Probably one of the main challenges that we have had. And it was difficult to do otherwise because at the end of the day, it happened more as uh, at that team level is the connection within the team. Their connection with their managers in improve during the pandemic. But their connection with, with the team was more challenging.
One thing that we saw for example is that you have more, eh, connectivity moment within that, the team, the satisfaction with their connection, eh, improve, but at the same time, there are some employees that there are so many connection activities, it could go against the other things that they want to do. And not everyone has the same level of connectivity desire. It is very important to understand everyone in your team and trying even at that team level to, to customize what you are, what you are doing or proposing to your people.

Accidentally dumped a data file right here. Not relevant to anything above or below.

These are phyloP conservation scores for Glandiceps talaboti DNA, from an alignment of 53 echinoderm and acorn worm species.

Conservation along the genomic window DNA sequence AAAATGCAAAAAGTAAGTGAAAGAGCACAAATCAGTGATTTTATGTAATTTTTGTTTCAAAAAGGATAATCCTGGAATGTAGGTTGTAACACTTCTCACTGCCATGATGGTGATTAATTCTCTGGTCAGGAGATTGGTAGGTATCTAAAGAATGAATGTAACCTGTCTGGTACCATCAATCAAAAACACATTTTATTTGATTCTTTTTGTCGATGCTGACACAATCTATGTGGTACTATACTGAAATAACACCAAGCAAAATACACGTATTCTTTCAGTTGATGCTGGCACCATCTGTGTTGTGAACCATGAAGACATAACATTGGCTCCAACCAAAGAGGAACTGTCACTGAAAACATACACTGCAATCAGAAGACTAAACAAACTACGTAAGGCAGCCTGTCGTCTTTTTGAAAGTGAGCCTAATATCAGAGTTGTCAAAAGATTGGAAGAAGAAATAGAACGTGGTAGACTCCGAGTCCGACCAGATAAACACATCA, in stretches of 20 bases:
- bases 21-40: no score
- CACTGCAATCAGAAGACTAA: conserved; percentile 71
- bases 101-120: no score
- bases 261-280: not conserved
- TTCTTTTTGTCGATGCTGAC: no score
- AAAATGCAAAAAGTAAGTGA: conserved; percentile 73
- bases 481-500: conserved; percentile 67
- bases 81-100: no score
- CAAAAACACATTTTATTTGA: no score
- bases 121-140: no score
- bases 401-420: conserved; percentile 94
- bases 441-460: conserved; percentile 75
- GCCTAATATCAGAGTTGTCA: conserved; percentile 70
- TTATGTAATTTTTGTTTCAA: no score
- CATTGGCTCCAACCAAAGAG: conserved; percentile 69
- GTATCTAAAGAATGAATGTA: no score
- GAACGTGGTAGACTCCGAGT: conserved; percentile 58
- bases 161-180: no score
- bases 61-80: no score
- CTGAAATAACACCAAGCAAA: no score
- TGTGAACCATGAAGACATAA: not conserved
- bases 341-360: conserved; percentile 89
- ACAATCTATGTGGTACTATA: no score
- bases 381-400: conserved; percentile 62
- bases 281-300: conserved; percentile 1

Narrator: Quique has a few parting tips for other employee experience leaders at big companies like Liberty Mutual Insurance.